nbn™ loses its head: CEO Bill Morrow bails
With the build mostly done, he reckons it’s the right to time to hand over to a new leader
nbn™, the company building and operating Australia’s national broadband network (NBN), has announced that CEO Bill Morrow will step down “by year end 2018”.
Morrow’s canned statement features him saying ““I believe that as the company prepares to confront the new challenges ahead, this is the right time to hand over the reins for the next phase of this incredible project and for me to plan for the next step in my career.”
Morrow brought a certain unflappable calm to nbn™. Seldom flustered, at least in public, Morrow oversaw a considerable ramp-up of nbn™’s construction activities, ensured they mostly hit targets and made the organisation appear less chaotic.
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But he also oversaw some messes. Installers of new nbn™ connections were often hurried and/or inattentive to detail, which led to frustration among users. Your correspondent has relatives who spent weeks trying to sort out installations gone wrong, one because the installer simply neglected to explain how to reconnect telephony and another because a retailer and NBN simply could not figure out who was responsible for connecting a single cable in a block of flats’ comms cabinet.
Many other users have had similar experiences, complete with tales of technicians just not showing up, nbn™ being unresponsive, and customers left without internet connections for weeks at a time because information doesn’t flow well between nbn™ and retailers.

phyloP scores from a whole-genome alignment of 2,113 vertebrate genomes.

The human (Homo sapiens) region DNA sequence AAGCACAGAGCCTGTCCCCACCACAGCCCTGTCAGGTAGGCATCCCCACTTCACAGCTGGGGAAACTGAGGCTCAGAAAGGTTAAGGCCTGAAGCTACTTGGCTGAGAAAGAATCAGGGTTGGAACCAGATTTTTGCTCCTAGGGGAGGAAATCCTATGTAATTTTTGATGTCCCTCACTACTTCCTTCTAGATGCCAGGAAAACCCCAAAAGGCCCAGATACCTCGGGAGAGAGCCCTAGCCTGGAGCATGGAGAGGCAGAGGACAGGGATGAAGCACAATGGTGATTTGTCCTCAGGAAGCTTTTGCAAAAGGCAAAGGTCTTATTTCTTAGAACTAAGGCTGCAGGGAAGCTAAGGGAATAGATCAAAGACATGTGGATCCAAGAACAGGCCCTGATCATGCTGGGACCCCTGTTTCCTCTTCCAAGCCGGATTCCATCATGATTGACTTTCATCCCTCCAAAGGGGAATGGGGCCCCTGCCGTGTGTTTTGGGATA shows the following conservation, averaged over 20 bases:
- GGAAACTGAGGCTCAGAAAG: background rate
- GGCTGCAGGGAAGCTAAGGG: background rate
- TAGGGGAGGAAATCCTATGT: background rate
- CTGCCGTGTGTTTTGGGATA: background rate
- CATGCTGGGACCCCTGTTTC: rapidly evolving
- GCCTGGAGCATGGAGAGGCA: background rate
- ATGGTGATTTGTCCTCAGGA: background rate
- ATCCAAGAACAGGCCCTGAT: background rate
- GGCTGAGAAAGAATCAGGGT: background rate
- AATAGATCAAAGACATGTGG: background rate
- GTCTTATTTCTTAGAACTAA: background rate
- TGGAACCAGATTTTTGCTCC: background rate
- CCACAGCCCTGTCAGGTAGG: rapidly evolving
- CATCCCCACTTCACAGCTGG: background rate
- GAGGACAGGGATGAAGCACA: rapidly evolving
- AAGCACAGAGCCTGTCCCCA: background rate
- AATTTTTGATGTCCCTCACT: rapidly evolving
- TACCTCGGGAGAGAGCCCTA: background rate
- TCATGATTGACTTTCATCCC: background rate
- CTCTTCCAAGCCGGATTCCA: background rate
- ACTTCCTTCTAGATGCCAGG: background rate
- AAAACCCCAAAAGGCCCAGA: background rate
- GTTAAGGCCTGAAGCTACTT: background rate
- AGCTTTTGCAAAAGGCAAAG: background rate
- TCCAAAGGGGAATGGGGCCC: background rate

One part of the fix, a new “Network Simulation Labs” introduced in March 2018 and designed to teach installers “how to deploy, activate and maintain the nbn™ access network by simulating the variety of challenges and complexities that arise when rolling it out”, seemed like something that should have been introduced far earlier in the build.
Also on Morrow’s watch, nbn™ “discovered” that the Optus HFC network was not fit for purpose and had to be replaced with fibre-to-the-kerb. The Telstra HFC network was also found to need remediation before it would be useful.
A more positive legacy of Morrow’s time at nbn™ will be the upgradability introduced to the network on his watch. Morrow was stoical about the government’s multi-technology-mix policy, defending the speeds it would deliver and arguing forcefully that it the NBN would satisfy users for years to come. But he also nodded to a need for better speeds in future by ensuring that the likes of G.Fast and DOCSIS 3.1 were mentioned as future upgrades. And easy and cheap upgrades at that. He was also in the big chair when nbn™ changed its wholesale pricing structures to make bandwidth more affordable to retailers and therefore reduce network contention. That decision seems to have quickly borne fruit.
Morrow’s probably right that the end of 2018 is a good time for him to go. By then nbn™’s peak construction effort will be behind it and the company will (hopefully) be preparing for a different life as a wholesale network operator. That kind of operation will need a different skill set, so a new leader seems appropriate.
nbn™ says it's started a global search for Morrow's successor. ®